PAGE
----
Max Payne 3 Graphics and CPU Performance Tested, DirectX 11 Showcased
More often than not, while testing new games I stop for a little while to play with it and so far from what I've seen Max Payne 3 seems to offer an exciting single-player experience that made me just want to keep at it, and for me that is a rare thing. Complementing the excellent gameplay are impressive visuals that allow the game to take advantage of the latest and greatest computer hardware.
Typically multi-platform games just end up being sloppy console ports on the PC, but thankfully this was not the case with Max Payne 3. The menus work well and are easy to navigate with the keyboard or mouse while the gameplay is flawless.
The wide range of API support means that gamers will be able to fine-tune the game to suit their rig. The ability to quickly switch between DX9, DX10, DX10.1 and DX11 is very uncommon and itís an awesome feature. There's also a wealth of other visual settings that can be adjusted. For example, the GeForce GTX 560 Ti became 35% faster when we reduced the visual quality settings from very high to normal, gaining a much needed 13fps.
Driver support from both AMD and Nvidia for this game is excellent and we found no glitches whatsoever. It's also worth noting that although we didnít formally benchmark multi-GPU setups, Crossfire and SLI both worked perfectly in our brief testing.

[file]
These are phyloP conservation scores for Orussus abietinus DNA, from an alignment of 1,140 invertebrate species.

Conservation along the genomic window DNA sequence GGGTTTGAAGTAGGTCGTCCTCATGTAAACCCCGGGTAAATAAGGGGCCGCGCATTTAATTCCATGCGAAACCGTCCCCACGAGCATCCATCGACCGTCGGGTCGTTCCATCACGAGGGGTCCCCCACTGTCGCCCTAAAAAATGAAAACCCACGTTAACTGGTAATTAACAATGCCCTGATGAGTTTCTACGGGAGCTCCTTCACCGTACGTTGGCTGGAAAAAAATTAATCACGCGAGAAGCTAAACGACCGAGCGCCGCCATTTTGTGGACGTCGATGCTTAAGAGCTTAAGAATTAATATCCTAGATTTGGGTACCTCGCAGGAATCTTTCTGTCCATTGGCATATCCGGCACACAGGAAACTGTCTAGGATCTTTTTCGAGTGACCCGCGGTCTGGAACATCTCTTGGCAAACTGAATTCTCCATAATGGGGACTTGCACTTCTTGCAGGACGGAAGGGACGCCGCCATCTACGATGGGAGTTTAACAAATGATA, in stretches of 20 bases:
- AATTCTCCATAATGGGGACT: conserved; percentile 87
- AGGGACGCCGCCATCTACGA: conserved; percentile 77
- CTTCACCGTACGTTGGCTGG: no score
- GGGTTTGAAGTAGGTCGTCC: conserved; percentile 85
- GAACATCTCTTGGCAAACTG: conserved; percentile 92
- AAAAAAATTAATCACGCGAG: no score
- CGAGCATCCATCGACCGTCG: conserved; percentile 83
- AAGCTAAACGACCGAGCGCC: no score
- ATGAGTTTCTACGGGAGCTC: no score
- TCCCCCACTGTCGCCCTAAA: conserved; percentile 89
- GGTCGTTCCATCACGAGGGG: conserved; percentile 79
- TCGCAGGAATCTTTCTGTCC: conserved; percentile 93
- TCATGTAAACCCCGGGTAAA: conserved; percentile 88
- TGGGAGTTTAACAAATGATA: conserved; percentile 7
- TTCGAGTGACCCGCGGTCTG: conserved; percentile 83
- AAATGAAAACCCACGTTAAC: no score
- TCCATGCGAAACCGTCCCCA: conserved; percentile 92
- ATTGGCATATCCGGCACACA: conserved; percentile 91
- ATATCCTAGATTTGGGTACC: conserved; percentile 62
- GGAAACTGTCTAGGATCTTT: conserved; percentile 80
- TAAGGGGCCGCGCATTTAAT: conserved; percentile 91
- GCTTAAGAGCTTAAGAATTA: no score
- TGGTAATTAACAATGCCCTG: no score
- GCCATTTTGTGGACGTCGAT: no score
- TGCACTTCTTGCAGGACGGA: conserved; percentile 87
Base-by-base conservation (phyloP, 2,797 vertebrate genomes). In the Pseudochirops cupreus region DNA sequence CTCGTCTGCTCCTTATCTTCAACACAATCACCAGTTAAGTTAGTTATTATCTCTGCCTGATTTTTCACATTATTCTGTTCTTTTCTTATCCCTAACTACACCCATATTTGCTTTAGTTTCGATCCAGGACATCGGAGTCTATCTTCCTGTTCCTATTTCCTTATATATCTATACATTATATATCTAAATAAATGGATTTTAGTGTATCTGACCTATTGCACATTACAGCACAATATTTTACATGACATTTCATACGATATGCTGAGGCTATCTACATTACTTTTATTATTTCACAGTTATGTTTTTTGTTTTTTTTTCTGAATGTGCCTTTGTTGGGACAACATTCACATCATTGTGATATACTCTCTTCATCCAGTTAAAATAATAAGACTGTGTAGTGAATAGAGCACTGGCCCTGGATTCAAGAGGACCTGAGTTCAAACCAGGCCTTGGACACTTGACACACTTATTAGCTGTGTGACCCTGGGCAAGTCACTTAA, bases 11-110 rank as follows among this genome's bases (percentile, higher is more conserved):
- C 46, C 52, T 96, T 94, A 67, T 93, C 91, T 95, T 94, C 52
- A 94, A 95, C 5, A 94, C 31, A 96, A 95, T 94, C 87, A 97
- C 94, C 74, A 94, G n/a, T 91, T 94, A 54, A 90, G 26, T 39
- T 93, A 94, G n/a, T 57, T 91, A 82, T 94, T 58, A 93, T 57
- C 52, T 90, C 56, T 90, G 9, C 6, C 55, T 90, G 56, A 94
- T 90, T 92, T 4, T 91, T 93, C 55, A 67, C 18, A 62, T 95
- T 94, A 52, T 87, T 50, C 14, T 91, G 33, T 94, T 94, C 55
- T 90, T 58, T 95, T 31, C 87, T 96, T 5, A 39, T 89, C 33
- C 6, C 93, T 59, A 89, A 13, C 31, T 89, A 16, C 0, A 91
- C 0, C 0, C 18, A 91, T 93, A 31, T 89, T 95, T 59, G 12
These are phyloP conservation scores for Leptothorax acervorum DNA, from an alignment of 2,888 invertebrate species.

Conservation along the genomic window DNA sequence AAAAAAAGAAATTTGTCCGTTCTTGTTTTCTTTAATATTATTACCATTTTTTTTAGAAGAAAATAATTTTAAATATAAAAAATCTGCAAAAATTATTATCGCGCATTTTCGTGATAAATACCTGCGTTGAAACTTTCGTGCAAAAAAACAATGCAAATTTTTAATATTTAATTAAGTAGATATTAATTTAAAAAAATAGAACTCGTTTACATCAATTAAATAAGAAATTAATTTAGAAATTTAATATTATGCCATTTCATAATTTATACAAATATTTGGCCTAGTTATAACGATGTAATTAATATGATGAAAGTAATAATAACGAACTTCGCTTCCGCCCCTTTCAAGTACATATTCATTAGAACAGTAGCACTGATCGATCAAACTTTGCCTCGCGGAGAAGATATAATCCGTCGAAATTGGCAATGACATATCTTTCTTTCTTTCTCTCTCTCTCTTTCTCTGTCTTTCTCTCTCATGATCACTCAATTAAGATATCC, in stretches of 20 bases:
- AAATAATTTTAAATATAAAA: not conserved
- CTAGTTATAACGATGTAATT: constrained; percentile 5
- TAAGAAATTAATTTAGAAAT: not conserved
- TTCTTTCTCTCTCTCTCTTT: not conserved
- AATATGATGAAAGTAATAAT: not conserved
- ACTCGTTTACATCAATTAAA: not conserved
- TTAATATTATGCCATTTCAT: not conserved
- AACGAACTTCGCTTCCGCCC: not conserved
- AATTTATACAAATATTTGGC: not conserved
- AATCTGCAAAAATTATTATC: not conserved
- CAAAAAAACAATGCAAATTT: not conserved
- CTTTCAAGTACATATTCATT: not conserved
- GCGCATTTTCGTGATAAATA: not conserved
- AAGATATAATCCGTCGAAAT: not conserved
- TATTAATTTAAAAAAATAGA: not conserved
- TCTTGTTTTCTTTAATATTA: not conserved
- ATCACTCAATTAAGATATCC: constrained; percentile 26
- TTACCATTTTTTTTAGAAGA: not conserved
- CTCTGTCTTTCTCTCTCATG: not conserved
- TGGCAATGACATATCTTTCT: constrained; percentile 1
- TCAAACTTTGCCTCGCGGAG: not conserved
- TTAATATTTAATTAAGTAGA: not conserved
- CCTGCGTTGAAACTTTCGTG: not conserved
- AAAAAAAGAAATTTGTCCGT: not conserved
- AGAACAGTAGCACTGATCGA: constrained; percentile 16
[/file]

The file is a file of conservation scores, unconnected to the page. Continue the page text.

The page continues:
For our very high quality tests we didnít use MSAA, so we are not sure how much of an impact this will have on performance, but we imagine it will be quite drastic. That said, we did test with FXAA enabled and this cleaned up the image quite a lot and did so with no real impact on performance. We also tested with ambient occlusion set to SSAO as we felt it looked better, that said we saw almost no difference in performance when using either SSAO or HDAO on both AMD and Nvidia graphics cards.
Those wanting to play Max Payne 3 in all of its glory will need quite a lot of GPU grunt. For example, at 1920x1200, high-end hardware such as the GeForce GTX 580 or Radeon HD 7870 are recommended, though the ultimate value card in our tests was the GeForce GTX 670, which beat the 7970 in most tests with ease.
For those of you concerned with your CPU you need not worry assuming you have a quad-core of some type. Even the gutless Athlon II X4 645 proved powerful enough to fully exploit the GeForce GTX 680 delivering virtually the same performance as the mighty Core i7-3960X.
Overall we feel that Max Payne 3 is the perfect example of what PC gaming is all about. Not only does this game take advantage of the latest and greatest rendering technologies allowing it to fully utilized the current generation flagship GPUs, but it can also be scaled back to play on affordable hardware as well.
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